Manchester continues to grapple with new refugees
In this photo taken Wednesday May 8, 2013 Chuda Niroula, a native of Bhutan, poses in his apartment with his country's flag, and the United States flag, in Manchester, N.H. Almost two years ago he arrived in Manchester as one of the 60,000 to 80,000 refugees taken in each year by the U.S. (AP Photo/Jim Cole)
After being exiled from his native Bhutan at age 4, Chuda Niroula spent the next two decades in a Nepali refugee camp with no running water, no electricity and never enough food. Almost two years ago he arrived in Manchester as one of the 60,000 to 80,000 refugees taken in each year by the United States.
Though it was difficult, Niroula said he welcomed the challenges that came with life here. Chief among those was speaking the language: despite learning English in Nepal he struggled communicating with Americans at first.
Now, at 26, he is married and works two jobs to support his parents and younger siblings.
While many Bhutanese have transitioned well to life in the United States – and they are all better off than they were in refugee camps – many, especially those older than 40, are struggling, Niroula said.
“Bhutanese are facing a lot of challenges, because they are jobless,” he said.
The refugees aren’t the only ones having trouble coping with the transition. The growing number of refugees could be jarring for one of the least diverse states in the country. In the past decade, the number of immigrants in New Hampshire has grown by 36 percent, outpacing national growth by 6 percent.
Refugees are still a fraction of the population in the state’s largest city. A task force estimates there are 3,500 in Manchester out of a total population of 110,000. State Department figures show that between 2000 and 2010, almost 2,500 refugees were resettled in the city, just over half New Hampshire’s total during that period.
A central fear is that because services for refugees are frontloaded to their arrival, those who don’t transition well immediately are falling through the cracks.
That could become costly for the city.
But advocates for refugees say that ignores the positive contributions of those who find their footing and become active in the community or open new businesses.
In November 2011, Mayor Ted Gatsas, a Republican then newly elected to his second term, drew national attention after asking the State Department to stop resettling refugees in Manchester.
In a recent interview, he said he still believes the city could benefit from a break in their arrival.
“We’ve got refugees in this community that don’t know the language, don’t have a job, and what I’ve been saying is let us catch our breath. Let us get these people into working society, so they’re good examples of the city of Manchester,” he said. “You can’t do that by bringing 300 more refugees on top of that.”
Dr. Jacqueline Verville, director of the Holy Cross Family Resource Center, which provides English classes and other services, said her organization is far from being maxed out, adding that Holy Cross is only one of many groups providing similar services. She said she believes there should be no restrictions on new arrivals but acknowledged many immigrants do struggle.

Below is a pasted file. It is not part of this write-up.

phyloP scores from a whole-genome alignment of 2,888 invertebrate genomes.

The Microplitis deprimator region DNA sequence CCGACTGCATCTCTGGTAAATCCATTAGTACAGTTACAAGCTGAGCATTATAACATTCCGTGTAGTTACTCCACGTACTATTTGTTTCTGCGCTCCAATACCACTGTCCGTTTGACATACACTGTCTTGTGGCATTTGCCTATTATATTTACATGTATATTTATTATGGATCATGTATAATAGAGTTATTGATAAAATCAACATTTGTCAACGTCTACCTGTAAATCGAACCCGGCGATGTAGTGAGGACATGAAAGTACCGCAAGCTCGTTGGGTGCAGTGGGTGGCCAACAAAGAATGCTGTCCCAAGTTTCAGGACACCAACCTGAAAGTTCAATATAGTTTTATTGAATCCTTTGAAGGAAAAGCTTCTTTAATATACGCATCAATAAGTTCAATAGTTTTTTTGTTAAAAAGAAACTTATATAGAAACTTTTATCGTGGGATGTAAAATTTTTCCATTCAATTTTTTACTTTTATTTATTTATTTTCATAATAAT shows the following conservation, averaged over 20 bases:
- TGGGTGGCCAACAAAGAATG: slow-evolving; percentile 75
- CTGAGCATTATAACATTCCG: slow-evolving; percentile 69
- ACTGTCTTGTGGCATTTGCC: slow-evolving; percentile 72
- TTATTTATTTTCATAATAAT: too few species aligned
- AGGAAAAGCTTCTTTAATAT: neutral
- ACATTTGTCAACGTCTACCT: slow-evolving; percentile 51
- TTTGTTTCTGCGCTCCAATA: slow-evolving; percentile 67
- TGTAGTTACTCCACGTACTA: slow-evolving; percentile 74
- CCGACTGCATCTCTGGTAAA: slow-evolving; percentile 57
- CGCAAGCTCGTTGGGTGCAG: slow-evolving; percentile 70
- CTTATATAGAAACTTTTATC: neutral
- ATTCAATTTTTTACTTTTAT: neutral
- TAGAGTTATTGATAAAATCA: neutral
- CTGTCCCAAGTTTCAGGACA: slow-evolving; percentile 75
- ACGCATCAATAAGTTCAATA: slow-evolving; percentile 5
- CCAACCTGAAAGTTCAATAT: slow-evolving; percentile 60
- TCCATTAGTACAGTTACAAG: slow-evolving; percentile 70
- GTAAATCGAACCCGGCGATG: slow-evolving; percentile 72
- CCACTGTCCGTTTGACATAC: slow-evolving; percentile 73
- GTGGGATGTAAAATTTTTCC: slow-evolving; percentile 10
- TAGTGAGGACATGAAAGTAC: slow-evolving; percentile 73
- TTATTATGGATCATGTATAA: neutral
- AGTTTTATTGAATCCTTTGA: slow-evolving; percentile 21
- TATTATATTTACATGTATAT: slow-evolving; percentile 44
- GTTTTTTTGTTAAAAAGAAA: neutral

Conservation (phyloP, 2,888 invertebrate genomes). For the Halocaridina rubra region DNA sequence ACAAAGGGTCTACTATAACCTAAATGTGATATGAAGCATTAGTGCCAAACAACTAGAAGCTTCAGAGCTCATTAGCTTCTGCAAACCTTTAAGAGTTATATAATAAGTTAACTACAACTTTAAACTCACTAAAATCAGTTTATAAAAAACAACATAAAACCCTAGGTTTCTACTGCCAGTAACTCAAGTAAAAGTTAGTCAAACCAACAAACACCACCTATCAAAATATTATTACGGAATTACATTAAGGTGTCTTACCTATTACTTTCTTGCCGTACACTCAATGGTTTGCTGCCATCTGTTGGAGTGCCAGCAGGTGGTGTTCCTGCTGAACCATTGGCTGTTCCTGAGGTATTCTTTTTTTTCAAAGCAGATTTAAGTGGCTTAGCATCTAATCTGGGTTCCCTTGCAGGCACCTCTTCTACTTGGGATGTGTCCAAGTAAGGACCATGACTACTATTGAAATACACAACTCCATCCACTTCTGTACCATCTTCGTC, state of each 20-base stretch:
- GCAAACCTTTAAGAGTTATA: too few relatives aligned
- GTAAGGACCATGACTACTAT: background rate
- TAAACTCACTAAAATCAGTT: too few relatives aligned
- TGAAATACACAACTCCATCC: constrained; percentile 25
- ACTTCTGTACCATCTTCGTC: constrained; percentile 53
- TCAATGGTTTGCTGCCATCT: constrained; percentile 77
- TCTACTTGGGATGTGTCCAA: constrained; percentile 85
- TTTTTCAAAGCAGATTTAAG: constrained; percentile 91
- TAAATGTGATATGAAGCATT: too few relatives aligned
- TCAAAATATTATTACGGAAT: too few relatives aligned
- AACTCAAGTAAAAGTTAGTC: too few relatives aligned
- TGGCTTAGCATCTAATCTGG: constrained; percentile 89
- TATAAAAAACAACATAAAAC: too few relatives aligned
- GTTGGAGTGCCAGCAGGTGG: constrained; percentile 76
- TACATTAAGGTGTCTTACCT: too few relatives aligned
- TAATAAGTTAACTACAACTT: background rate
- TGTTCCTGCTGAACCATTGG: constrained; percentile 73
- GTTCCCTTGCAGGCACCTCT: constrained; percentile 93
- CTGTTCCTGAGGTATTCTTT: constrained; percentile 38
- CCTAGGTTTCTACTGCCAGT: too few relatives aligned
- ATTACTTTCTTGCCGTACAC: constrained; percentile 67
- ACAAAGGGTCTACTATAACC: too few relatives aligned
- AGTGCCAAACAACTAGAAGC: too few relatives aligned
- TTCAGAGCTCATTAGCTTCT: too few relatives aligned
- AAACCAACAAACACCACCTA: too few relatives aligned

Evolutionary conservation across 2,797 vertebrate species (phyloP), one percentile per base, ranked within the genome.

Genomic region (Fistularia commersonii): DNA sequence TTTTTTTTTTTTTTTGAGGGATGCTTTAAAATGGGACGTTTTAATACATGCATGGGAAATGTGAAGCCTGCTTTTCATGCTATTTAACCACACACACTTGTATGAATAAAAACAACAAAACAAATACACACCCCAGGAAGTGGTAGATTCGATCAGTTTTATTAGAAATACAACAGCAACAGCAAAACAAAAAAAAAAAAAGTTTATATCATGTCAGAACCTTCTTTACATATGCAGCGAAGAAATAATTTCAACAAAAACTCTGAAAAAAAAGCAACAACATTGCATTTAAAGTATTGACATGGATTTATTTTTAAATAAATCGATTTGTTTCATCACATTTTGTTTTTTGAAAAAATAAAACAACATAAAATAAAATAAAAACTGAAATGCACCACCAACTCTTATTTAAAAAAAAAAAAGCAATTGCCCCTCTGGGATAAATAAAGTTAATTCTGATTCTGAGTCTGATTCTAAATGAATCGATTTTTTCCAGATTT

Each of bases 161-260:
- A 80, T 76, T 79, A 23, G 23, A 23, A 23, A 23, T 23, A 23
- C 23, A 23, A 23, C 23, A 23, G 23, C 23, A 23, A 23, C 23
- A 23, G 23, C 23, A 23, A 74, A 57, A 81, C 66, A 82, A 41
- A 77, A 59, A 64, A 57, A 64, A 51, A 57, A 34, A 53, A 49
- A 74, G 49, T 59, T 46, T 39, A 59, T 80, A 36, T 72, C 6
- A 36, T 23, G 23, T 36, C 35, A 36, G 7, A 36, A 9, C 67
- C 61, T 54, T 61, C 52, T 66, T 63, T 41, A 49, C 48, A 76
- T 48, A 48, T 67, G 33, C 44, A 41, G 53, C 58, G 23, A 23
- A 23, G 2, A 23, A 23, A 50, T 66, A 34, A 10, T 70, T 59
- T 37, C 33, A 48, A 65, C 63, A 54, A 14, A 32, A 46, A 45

Refugees arrive in the United States with debt, as they’re expected to reimburse the government within three years for their flight.
After 180 days, the material support from resettlement agencies runs out.
The Manchester task force collected figures in 2010 showing 85 percent of refugees became taxpayers within a year. That’s not indicative of full employment, as many refugees find short-term or seasonal work, but permanent positions are harder to come by.
Niroula’s family is part of the growing Bhutanese community in New Hampshire, centered in Manchester, which began arriving in 2008.
They are the most recent wave of refugees to land in New Hampshire. Several thousand African and Middle Eastern refugees – mostly Iraqi, Somali and Sudanese – were resettled there in the first part of the last decade and continue to arrive in much smaller numbers.
During the last session, Gatsas led a failed push to pass a bill at the state level giving municipalities the authority to enact a one-year moratorium on new refugee resettlement.
Among the issues he raised at the time was poor communication between the city and the resettlement agency, though he said that relationship has improved.
Carolyn Benedict-Drew, president and CEO of the International Institute of New England, which places refugees in the Boston, Lowell, Mass., and Manchester areas, said communication is difficult because her organization sometimes gets little notice of new arrivals, but she’s not sure there’s actually a problem.
“I’m not convinced the mayor is speaking on behalf of the majority of constituents in Manchester,” she said in an interview.
“The mayor has been very clear he would like to have no more refugees in his community, and that’s not going to happen.”
Despite not seeing eye to eye, her organization has reached an informal detente with the mayor. She said they have agreed to resettle only refugees with immediate family in the area, but ultimately those decisions are up to the State Department.
New refugees began arriving again last October, and she said the institute will place close to 200 during the current fiscal year, which ends in September.
To take some of the pressure off Manchester, close to 50 will be resettled in nearby Nashua.